Well, President Obama’s first trip to China is now officially over. A lot of things happened, a lot of people talked about it, but nothing too groundbreaking occurred. Obama seemed to have a good trip: he visited famous Chinese landmarks, met with his brother, even talked a bit of politics along the way. But a lot of us were ultimately left with a feeling something like disappointment: for various reasons, the mythic qualities of the American president were overwhelmed by the totalizing nature of China and Chinese politics.
In any case, the media has been struggling to put it all together, trying hard to draw some sort of conclusion to the whole affair. We understand: now that it’s over, it’s time for some closure. Here’s a breakdown of what’s being said around the ‘net:
- The New Yorker’s “Letter From China” correspondent Evan Osnos tried to see the light in Obama’s pleas for human rights: “After a half-day of private meetings between Obama, Hu, and aides, Jeff Bader, the senior director for Asian affairs at the national security council took pains to stake his name on the fact that human rights did not get shortchanged. “I’ve been involved in the China relationship for over thirty years,” he said, “and I’ve been on previous presidential visits, visits by secretaries of state to China. This was as direct a discussion on human rights as I’ve seen by any high-level visitor with the Chinese.”
- Mike Whitney of counterpunch.org saw through the formalities of economic discussions to the “real” reasons behind the trip. “Summary: Geithner and Co. see the US economy languishing in a low-grade Depression for the foreseeable future. Thus, Wall Street is planning a major shift in its base-of-operations to Asia. This is the real reason behind Obama’s trip to China. There’s no truth to the rumor that US policymakers give a hoot about “currency manipulation” or the ongoing trouncing of the American worker. China’s “dollar-peg” essentially serves the interests of the giant multinational corporations and Wall Street speculators who own the media, the courts, the congress, the White House and most of the country.”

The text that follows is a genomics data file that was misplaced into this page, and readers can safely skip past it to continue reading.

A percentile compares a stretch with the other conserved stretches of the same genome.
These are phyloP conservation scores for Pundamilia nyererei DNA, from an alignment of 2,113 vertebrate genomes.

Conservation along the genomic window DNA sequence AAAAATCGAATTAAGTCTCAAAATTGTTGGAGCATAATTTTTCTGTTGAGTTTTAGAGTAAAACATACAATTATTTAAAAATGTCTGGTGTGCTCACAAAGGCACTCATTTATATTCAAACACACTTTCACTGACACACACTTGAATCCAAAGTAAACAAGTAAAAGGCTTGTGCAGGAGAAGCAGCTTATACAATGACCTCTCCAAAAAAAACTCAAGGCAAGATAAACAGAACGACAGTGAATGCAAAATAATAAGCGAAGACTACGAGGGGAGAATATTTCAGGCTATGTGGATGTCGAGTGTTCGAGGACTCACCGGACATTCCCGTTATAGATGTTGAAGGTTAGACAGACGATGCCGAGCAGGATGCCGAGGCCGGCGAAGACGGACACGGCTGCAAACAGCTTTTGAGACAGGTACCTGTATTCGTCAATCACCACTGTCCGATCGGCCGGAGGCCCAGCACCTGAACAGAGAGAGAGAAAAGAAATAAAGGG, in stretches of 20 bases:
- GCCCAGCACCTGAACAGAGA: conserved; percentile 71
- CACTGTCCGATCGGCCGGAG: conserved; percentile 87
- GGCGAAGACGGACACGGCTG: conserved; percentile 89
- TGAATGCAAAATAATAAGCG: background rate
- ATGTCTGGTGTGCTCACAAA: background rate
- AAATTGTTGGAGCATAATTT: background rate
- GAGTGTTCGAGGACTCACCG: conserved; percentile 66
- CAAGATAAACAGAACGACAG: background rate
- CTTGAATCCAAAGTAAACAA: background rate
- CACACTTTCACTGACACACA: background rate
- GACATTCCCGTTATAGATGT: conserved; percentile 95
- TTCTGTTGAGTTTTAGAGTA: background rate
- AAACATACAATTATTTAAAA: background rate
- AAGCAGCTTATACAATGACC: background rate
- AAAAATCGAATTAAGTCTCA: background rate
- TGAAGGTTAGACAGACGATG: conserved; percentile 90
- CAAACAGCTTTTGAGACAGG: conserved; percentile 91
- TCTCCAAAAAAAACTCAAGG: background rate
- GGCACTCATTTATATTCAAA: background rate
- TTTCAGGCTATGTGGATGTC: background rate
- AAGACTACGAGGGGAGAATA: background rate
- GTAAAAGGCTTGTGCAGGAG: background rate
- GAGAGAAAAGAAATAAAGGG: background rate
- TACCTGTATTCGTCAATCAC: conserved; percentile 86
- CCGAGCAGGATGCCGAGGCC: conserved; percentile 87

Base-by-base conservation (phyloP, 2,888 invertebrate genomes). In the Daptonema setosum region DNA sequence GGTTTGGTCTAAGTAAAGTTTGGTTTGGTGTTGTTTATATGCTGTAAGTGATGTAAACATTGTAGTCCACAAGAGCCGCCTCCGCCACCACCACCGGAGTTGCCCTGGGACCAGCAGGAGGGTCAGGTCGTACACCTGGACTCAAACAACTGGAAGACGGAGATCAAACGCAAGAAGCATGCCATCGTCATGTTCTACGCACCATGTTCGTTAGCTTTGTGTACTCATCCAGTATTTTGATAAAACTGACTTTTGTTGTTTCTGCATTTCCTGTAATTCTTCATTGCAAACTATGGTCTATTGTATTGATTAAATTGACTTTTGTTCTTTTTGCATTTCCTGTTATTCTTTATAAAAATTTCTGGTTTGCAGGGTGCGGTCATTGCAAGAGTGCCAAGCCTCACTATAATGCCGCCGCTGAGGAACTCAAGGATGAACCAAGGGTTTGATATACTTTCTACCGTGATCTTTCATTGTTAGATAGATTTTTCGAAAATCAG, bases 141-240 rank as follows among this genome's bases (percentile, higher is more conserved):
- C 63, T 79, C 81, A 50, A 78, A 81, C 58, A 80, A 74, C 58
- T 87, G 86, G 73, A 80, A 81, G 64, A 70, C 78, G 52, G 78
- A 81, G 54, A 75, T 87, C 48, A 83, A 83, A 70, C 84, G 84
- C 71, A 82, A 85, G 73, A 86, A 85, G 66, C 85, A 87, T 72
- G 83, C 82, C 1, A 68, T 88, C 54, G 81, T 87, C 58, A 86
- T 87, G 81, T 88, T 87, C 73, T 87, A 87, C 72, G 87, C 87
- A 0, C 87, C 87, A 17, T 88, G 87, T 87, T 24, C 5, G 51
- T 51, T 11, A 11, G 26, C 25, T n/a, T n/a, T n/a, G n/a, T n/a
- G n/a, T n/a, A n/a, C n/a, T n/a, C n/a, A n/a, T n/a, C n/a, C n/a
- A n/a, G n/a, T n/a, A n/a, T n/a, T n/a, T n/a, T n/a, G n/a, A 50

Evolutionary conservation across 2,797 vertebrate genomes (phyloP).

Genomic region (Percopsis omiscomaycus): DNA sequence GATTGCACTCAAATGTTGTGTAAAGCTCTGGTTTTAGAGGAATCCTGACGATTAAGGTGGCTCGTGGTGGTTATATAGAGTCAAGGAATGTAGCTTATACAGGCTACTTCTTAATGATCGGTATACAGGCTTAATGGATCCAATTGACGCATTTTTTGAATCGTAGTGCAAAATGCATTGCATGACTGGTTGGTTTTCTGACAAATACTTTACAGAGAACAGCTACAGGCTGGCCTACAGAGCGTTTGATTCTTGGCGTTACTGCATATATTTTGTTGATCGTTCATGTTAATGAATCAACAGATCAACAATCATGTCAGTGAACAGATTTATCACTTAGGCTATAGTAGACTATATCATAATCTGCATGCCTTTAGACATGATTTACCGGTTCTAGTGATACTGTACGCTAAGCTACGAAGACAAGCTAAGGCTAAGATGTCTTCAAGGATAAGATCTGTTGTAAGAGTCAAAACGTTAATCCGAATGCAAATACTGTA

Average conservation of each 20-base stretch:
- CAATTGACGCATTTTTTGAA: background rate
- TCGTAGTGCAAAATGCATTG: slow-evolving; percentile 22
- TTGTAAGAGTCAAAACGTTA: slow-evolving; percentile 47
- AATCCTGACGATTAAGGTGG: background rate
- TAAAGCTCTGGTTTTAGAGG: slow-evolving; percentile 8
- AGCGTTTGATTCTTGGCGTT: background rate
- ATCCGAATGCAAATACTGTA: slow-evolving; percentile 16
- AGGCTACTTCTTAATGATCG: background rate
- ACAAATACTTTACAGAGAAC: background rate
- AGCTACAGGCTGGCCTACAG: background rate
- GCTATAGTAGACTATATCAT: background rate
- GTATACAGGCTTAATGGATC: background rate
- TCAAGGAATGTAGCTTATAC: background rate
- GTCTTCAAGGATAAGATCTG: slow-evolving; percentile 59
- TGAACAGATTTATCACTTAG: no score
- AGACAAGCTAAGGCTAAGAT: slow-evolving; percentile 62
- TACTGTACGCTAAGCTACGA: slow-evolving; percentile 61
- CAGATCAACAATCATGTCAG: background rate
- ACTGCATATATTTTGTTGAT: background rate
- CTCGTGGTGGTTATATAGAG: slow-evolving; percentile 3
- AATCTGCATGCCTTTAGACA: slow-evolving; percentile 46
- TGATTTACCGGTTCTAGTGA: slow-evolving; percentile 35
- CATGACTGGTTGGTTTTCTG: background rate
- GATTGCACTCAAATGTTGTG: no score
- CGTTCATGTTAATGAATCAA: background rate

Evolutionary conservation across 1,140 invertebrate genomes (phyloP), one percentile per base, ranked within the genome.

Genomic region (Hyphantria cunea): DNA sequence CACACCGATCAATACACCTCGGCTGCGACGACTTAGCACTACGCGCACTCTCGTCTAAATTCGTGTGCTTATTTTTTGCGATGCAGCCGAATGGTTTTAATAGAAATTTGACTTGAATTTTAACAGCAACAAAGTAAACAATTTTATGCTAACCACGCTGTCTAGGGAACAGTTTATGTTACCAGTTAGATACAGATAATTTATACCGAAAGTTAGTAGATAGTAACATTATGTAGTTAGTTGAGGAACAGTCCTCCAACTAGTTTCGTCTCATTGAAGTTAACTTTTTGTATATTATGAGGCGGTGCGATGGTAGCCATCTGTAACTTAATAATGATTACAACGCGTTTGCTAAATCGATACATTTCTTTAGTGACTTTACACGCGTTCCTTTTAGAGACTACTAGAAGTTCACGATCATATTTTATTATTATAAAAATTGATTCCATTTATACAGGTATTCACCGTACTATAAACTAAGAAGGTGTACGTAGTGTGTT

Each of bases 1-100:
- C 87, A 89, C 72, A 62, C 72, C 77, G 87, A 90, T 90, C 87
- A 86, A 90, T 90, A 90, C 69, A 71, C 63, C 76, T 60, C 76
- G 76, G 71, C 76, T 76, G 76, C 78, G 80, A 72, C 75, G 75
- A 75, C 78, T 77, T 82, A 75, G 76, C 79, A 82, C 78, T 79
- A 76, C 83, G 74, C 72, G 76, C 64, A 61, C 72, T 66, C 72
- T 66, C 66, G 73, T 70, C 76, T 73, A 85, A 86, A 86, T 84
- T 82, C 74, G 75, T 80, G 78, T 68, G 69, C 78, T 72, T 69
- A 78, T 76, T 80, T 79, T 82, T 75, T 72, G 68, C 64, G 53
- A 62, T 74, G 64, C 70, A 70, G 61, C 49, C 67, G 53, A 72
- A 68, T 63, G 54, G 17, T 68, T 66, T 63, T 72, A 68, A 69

- The Dalai Lama was pleased with Obama’s handing of the issue of Tibet, saying that he understood “that ‘limits’ existed beyond which the US is not able express itself on the Tibetan issue”
- The American Chronicle has a hilarious satirical write up of the tensions between the two leaders, and the awkward, symbolic things that may or may not have happened: “Obama committed another faux pas during dinner when he told Hu “I like the Lama.” Admiration for the Dalai Lama, Tibet´s spiritual leader, is strictly taboo in China. When Obama noticed the frown on Hu´s face, he quickly recovered, adding “I like the alpaca, too. My wife has an alpaca sweater.”
- NPR tries to assess the tricky balance between environmental and economic issues that punctuated Obama’s trip, noting that the potential for progress at next month’s climate change conference in Copenhagen seems slim. NPR also has a more overarching assesment of the trip from All Things Considered.
- Time has an article on China’s increasingly deft approach to getting what it wants from the United States while avoiding the responsibilities of international policeman that the US would like to thrust on it.
- Finally, The BBC has some video coverage of Obama’s trip, including a video of the president at the Great Wall. Frankly, we’re distracted by their other videos, specifically “affectionate cat distracts policeman.”
Photo from Time